Don’t count out a liquefied natural gas boom just yet, Natural Gas Minister Rich Coleman says.
On a visit to Dawson Creek last week for a B.C. Liberal party fundraiser, Coleman said he remains bullish on B.C.’s LNG prospects despite a string of setbacks and delays.
“I don’t think anybody should step back and say LNG might never happen,” he said in an interview. “It’s going to happen.”
Creating an LNG industry to sell B.C. gas overseas was a key promise of the B.C. Liberals during the 2013 provincial election. The industry has the potential to eliminate B.C.’s debt, create a multi-billion dollar “prosperity” fund to pay for government programs, and reduce climate change by helping Asian countries transition from coal, Premier Christy Clark said on the campaign trail.
Since then, however, there has been little good news for the industry.
Prices took a nosedive in late 2014 thanks to a global supply glut. Since mid-2015, the unemployment rate in Northeast B.C. has climbed as companies lay off workers. In February, the province recorded its first-ever $0 oil and gas land sale.
Many LNG projects are increasingly marginal with the low prices. At least two of the roughly 20 LNG projects proposed for B.C.’s coast have been shelved. Meanwhile, Pacific NorthWest LNG, the presumed frontrunner, has been delayed by the federal environment ministry. A FortisBC deal to sell LNG from an existing plant to Hawaii fell through, and in April, the first LNG ship sailed from the U.S. gulf coast, adding to the global oversupply.
In Northeast B.C., many are pessimistic about LNG’s prospects. Last month, leaders in B.C.’s Peace Region asked government to begin looking at a Plan B for the region’s gas, in case B.C. misses the LNG window (see page 7 for story).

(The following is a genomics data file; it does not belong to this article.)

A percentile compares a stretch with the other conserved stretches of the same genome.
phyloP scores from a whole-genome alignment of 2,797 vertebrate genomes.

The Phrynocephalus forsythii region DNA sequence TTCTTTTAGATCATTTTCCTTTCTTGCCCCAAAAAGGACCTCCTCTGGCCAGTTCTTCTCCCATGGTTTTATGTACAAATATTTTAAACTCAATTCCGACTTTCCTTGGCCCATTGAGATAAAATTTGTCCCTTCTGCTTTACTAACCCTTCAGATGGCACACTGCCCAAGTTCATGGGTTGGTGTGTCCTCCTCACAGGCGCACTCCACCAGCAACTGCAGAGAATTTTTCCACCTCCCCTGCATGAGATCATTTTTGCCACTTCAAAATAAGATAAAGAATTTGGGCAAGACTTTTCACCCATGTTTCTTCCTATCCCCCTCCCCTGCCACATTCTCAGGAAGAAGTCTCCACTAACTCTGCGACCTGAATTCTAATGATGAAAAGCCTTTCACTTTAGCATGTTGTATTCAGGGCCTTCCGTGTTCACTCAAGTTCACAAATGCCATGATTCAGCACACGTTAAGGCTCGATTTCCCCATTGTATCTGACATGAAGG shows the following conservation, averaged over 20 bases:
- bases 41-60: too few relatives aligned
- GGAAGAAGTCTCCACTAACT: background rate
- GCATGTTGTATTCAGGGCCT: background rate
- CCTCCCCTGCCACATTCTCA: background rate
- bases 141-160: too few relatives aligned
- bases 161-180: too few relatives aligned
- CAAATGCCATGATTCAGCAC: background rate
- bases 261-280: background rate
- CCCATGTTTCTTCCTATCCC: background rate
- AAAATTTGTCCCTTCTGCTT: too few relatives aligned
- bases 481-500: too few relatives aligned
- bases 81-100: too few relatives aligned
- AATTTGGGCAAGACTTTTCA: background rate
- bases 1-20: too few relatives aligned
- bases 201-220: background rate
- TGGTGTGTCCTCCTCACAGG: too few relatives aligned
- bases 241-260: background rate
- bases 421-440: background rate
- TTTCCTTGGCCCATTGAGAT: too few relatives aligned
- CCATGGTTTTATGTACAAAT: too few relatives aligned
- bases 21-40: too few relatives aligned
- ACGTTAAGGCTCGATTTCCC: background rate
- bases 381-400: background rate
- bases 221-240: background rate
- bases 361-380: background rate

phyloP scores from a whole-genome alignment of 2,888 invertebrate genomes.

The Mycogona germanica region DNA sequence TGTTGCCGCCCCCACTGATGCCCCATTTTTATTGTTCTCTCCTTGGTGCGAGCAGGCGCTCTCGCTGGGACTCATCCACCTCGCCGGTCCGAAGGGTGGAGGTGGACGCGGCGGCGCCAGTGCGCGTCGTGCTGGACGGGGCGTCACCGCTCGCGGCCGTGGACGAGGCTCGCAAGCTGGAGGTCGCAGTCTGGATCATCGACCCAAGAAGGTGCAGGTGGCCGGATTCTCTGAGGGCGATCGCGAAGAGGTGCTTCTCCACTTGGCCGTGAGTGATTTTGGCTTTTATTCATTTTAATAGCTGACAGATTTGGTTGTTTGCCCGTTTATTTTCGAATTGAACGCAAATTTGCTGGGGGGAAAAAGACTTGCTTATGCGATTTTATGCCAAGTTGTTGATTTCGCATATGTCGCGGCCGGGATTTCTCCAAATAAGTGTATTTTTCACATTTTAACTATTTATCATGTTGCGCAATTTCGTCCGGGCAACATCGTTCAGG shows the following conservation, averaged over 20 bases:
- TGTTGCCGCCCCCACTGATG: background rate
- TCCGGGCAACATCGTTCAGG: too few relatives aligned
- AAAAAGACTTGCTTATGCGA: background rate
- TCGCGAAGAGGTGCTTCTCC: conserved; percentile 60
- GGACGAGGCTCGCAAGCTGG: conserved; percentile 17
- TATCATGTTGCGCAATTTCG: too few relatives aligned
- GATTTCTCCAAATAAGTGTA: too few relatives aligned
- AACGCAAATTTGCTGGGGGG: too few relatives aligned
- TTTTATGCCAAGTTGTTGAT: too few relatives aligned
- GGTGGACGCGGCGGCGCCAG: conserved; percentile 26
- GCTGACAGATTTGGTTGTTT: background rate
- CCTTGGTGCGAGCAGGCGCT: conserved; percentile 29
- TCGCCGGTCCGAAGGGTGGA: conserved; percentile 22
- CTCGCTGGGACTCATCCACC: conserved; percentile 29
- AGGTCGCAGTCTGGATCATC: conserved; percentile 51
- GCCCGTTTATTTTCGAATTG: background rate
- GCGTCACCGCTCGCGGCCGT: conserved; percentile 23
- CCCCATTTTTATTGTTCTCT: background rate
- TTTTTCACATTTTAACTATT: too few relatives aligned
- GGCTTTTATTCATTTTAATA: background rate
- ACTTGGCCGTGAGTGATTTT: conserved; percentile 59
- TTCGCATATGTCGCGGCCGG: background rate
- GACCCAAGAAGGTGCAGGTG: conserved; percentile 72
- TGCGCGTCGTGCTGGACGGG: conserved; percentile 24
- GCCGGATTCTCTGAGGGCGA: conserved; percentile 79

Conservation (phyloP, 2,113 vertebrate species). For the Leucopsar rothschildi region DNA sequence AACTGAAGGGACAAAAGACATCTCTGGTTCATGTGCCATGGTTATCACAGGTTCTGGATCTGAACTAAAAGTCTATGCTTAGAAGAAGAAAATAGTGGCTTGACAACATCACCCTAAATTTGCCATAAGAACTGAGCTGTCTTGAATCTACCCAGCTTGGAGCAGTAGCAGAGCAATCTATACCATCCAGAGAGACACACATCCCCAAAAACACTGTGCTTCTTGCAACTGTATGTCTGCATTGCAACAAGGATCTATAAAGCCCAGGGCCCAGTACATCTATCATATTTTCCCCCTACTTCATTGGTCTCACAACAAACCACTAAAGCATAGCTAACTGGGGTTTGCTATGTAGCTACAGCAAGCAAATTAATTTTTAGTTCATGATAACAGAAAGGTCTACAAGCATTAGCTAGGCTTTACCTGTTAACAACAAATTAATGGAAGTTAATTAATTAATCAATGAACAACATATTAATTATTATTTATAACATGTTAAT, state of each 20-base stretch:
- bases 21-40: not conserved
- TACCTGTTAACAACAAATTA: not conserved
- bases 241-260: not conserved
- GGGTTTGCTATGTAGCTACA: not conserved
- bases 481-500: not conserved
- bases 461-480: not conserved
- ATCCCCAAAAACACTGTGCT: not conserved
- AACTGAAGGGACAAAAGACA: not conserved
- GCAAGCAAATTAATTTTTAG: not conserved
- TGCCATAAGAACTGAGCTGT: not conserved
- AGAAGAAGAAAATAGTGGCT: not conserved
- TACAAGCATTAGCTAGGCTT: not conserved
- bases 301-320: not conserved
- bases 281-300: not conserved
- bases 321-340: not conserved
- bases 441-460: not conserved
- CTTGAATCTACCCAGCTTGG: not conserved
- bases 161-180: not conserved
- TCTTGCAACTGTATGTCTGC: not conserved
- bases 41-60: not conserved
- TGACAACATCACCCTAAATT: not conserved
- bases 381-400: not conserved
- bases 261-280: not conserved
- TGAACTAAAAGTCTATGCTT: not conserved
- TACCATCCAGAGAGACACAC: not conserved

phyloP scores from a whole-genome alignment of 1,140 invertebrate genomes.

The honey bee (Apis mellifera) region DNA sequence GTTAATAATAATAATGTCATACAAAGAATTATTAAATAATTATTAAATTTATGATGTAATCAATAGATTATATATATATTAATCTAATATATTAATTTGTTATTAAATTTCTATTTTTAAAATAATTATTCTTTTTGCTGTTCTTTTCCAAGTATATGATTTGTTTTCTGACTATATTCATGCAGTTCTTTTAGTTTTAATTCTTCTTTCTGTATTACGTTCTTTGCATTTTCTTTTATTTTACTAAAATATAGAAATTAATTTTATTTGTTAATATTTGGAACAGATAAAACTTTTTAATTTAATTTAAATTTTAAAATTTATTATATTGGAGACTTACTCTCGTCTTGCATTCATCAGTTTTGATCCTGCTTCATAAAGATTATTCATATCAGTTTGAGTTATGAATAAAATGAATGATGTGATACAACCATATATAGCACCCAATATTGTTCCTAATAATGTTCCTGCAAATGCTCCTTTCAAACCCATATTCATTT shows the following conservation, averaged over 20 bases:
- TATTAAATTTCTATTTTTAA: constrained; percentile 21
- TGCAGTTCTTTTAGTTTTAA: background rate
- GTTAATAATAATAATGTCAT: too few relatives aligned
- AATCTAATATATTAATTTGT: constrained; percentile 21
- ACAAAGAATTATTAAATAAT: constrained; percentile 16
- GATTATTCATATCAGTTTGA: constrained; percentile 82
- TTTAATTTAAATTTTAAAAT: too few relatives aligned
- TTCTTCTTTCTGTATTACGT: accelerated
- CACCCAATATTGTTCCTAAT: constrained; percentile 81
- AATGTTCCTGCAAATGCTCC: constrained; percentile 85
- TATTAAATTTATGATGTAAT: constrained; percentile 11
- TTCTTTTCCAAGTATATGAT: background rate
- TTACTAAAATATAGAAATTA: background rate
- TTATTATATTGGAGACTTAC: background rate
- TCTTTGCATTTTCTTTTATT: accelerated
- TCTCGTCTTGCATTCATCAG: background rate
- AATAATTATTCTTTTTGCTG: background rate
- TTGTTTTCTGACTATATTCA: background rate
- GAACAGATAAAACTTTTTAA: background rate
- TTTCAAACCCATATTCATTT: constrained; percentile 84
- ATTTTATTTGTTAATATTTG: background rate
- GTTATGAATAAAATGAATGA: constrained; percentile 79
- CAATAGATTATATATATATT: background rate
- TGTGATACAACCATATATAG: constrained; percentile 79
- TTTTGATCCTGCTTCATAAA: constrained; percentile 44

While natural gas prices are low, Coleman said proponents base their investments on three to five year timeframes.
“That’s about the same amount of time it takes to build an LNG plant,” Coleman said.
LNG is “going to happen simply because we have a world class resource and you can drive your costs over time. You have the ability to predict for 50 to 100 years for supply. I don’t know if everybody understands what a world class resource we’re sitting on up here. It is one of the best deposits of natural gas with liquids on the planet.”
While B.C. continues to explore “value-added” industries such as petrochemicals, natural gas liquids, manufacturing and methanol, LNG remains the focus, Coleman said.
Despite the perception that B.C. is a difficult place to get projects built, Coleman said the province has an advantage over U.S. projects: it owns its natural gas.
“If you take the United States for instance, say you want to build an LNG plant,” he said. “You need gas. If you’re drilling for it, you’re dealing with multiple landowners and you’re dealing with a whole bunch of other processes that go with that. Whereas here, because the resource is owned by the province, you have the certainty of your lease and you have the certainty of your supply. And so it’s a way better place to do business from that perspective.”
As for Pacific NorthWest LNG’s environmental review, Coleman expects a decision from the federal cabinet in mid-September.